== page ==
Food & Drink

“Best Pizzeria in New York” to Open Highly Anticipated Hampden Branch Any Day Now

Paulie Gee's Regina pizza, with Fior Di Latte, Italian tomatoes, Pecorino, Romano, olive oil and fresh basil. Photo courtesy  Nick Solares/Serious Eats
Paulie Gee’s Regina pizza, with
Fior Di Latte, Italian tomatoes, Pecorino, Romano, olive oil and fresh basil. Photo courtesy Nick Solares/Serious Eats

In a city with more than 1,600 pizza parlors, New York City’s Paulie Gee’s is regarded as the napkins-down best slice in town according to many local aficionados. “Paule Gee’s is my favorite pizza joint in New York,” says Brooklyn pizza expert and creator of the Snack Compass app Jason LaFerrera. “The Hell Boy is the perfect marriage of salty and sweet. The combination of Sopressata and honey make me consider adding pork products to my trail mix.” And pretty soon you won’t have to take the Bolt Bus to the city to sample those delights; this week,  Paulie Gee’s announced that its branch in Hampden (3535 Chestnut Avenue, aka the former Hampden Republican Club) will be opening “ASAP.”

Vino Veritas: Confessing a Summertime Love for Sangria



Every summer, without fail, that first blisteringly hot and sticky Maryland afternoon, all I want is a pitcher of sangria.

I know. Don’t freak out, even I’ve had to learn to embrace this habit wholeheartedly (unlike my affection for tequila, which I normally keep on the down low). Critics and hard-core wine snobs may declare it a bastardization of wine itself, but when it comes right down to it, heavy red wine is not pleasurable to drink on a 95+ degree day. It just isn’t. And the goal of the perfect party drink is to deliver a pleasurable (and often alcohol-rich) experience to the consumer, is it not? So while sangria may possess little finesse, there certainly is much enjoyment and that’s what I’m usually after.  So let’s break this down two ways, one classic red sangria and one for those who, like me, are abstaining from alcohol this summer and must make do traipsing up and down the stairs to the basement to get ice out of the only freezer we have, a habit that will become increasingly precarious as I grow in girth courtesy of this pregnancy.

Sangria breaks down to a simple formula: wine, fruit, booze, and some kind of sweetener if you so desire. Don’t over think it, remember that what you’re trying to provide is, in fact, the best party beverage ever, and should therefore induce pleasure not only from that frosty, fruit-filled glass, but also in the process of its creation. So take a deep breath. Enjoy.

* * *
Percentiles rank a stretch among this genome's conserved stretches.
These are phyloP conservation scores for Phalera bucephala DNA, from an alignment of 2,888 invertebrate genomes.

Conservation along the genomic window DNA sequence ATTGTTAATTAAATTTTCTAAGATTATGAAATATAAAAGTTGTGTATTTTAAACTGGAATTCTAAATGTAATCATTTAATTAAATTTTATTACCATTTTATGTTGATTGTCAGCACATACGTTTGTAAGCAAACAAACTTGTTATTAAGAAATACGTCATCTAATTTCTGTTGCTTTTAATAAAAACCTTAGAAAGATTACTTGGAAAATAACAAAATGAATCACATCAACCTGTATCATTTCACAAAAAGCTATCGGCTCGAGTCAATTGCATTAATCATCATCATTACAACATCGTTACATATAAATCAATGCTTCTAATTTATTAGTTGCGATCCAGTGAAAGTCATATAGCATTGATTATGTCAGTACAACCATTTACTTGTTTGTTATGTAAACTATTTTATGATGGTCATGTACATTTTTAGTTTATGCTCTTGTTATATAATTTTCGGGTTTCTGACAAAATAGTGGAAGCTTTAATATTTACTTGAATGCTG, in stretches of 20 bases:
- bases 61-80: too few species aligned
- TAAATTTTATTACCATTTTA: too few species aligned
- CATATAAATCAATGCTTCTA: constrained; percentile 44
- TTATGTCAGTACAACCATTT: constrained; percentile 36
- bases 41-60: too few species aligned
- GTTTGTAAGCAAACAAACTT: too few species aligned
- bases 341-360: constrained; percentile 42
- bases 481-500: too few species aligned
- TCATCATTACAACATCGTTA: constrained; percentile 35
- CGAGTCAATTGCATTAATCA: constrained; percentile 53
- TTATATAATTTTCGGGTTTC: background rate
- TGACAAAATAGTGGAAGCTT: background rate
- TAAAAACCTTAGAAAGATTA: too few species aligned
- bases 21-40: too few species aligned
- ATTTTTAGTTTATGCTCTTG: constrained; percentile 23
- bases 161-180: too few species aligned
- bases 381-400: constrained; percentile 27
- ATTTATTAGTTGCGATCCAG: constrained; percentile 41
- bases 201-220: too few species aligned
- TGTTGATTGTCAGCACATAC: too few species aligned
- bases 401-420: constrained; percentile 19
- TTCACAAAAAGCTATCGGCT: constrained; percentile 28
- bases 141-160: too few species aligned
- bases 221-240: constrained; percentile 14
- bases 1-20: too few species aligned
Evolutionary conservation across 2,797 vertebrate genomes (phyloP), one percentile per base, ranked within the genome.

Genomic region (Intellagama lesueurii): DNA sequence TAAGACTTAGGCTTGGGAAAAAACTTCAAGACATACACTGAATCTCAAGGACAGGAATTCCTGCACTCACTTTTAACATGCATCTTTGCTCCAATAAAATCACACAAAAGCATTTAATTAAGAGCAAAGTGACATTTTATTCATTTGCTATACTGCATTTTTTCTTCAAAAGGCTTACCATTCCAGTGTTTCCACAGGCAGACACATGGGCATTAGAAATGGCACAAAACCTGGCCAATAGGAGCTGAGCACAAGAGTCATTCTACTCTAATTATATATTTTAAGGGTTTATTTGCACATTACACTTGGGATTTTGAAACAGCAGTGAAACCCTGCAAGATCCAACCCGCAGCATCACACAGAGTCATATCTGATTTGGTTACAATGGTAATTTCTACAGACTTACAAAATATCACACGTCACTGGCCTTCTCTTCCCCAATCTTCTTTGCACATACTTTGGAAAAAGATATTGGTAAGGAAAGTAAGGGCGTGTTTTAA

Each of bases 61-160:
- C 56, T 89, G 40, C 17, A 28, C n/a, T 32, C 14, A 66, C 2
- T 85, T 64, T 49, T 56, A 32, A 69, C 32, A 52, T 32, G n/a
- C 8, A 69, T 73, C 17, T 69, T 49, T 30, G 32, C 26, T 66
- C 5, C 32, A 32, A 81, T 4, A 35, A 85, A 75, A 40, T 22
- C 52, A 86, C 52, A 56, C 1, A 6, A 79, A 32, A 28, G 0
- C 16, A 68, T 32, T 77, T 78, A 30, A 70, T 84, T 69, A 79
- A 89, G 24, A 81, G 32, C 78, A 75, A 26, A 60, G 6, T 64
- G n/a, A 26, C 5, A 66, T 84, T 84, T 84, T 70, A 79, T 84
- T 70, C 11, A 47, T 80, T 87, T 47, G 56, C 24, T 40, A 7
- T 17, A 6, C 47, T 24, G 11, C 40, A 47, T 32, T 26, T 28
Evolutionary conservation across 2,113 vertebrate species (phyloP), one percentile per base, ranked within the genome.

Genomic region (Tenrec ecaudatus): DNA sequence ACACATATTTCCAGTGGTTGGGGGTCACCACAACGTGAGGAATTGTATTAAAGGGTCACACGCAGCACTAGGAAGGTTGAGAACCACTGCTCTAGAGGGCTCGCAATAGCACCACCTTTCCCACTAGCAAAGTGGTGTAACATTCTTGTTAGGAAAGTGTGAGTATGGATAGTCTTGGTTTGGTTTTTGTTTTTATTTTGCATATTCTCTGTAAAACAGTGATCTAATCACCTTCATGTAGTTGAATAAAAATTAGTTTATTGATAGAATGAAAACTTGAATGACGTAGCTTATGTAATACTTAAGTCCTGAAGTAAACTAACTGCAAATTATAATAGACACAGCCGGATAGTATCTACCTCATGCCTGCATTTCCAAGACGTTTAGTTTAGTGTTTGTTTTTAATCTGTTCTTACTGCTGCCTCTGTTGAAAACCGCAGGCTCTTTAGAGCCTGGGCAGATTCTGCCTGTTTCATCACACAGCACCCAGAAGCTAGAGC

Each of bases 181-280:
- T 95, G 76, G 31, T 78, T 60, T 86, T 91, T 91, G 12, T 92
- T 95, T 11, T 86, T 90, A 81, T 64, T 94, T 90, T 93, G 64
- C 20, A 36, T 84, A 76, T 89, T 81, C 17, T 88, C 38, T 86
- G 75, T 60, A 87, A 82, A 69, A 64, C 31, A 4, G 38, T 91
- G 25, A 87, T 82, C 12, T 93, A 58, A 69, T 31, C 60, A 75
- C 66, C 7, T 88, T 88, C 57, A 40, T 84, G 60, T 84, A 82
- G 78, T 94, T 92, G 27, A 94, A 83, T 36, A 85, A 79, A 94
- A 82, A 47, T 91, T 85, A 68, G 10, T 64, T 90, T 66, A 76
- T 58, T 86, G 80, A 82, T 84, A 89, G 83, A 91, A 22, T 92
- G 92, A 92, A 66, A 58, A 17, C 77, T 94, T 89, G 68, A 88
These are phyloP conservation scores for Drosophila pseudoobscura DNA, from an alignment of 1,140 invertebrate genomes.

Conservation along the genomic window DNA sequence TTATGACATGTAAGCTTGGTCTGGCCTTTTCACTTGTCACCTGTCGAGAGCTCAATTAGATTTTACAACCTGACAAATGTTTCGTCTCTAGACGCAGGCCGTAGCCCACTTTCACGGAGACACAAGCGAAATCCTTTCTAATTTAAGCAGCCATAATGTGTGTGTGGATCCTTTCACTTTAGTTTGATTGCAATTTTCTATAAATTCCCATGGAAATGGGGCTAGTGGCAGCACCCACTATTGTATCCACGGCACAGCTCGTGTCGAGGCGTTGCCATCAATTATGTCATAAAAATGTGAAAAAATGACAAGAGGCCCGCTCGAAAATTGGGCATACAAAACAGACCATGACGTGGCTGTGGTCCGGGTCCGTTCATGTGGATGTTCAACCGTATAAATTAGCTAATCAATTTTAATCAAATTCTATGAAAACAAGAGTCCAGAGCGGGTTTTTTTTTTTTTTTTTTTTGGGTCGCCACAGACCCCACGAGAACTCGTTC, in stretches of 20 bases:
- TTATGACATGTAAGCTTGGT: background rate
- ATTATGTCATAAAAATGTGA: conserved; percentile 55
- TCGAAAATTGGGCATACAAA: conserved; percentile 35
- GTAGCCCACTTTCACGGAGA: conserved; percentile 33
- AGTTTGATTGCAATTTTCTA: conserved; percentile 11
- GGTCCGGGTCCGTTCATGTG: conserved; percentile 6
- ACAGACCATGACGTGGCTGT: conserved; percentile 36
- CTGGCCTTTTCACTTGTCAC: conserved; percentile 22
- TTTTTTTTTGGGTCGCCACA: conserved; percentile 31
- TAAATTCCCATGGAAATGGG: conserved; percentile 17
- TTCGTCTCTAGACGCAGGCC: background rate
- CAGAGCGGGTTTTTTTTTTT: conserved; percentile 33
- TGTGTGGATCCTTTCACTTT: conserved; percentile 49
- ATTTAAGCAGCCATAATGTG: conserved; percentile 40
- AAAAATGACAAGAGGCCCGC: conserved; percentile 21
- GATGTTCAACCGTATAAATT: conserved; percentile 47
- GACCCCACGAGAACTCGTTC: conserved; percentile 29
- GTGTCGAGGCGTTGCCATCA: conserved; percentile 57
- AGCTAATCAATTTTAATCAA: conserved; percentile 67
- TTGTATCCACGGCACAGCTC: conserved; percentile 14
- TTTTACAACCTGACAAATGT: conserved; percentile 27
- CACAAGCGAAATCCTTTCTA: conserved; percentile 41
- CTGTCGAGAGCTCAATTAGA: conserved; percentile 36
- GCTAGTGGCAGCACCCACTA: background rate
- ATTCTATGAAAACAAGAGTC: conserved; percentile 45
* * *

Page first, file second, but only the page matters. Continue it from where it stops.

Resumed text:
The Wine

Charm City Cook: Out of a Rut and Into B&O American Brasserie


You know how you get into ruts with restaurants? You stick close to home, stay with safe bets on dishes or go to the same places over and over. I sometimes joke that I never leave Hampden, but…I’m really lucky. Since moving to my ‘hood 13 years ago, it has become better and better, especially where food is concerned. We have some pretty great places like The Food MarketCorner BYOBArtifact CoffeeBirroteca and more. But everyone has to branch out and I’ve been doing lots of that lately.

Last month I did a piece on spring cocktails around town and for it, I went out for drinks six nights in a row. I honestly was exhausted. But really glad I did it. I met some great people and had incredibly creative cocktails. On my tour, I visited B&O American Brasserie in the Hotel Monaco (Baltimore & Charles).  It’s in a ‘hood I don’t visit often since I don’t live or work downtown, which is part of the reason I hadn’t been there in about two years. I’d forgotten how gorgeous the 1906 Beaux Arts building is – it’s the former headquarters for the B&O Railroad. After valeting your car, make sure you walk through the hotel’s lobby to take it all in.

B&O Brasserie

Here are the cocktails my friend and I had that first night – they were fantastic.

The Art of Bread


Baking bread can be a peaceful meditation, or a flour induced nightmare. Either way, it’s art.

 Video Courtesy of

Event of the Day: Mambo Combo Tonight at Belvedere Square!


Belvedere Square flyer_500x600

Mambo Combo was named best Latin music group in 2007 by WAMA (the Washington Area Music Association) and “Best Party Band” in 1999 by Baltimore Magazine. For more than twenty-five years, the band has been entertaining in the Mid-Atlantic region and beyond, from the Caribbean to New England.Few people can resist dancing to the infectious soca and samba on Mambo Combo.  As Baltimore Magazine put it, “… crowds moving to the seductive rhythms of Island sound are a pretty good tip-off that the group is nearby.”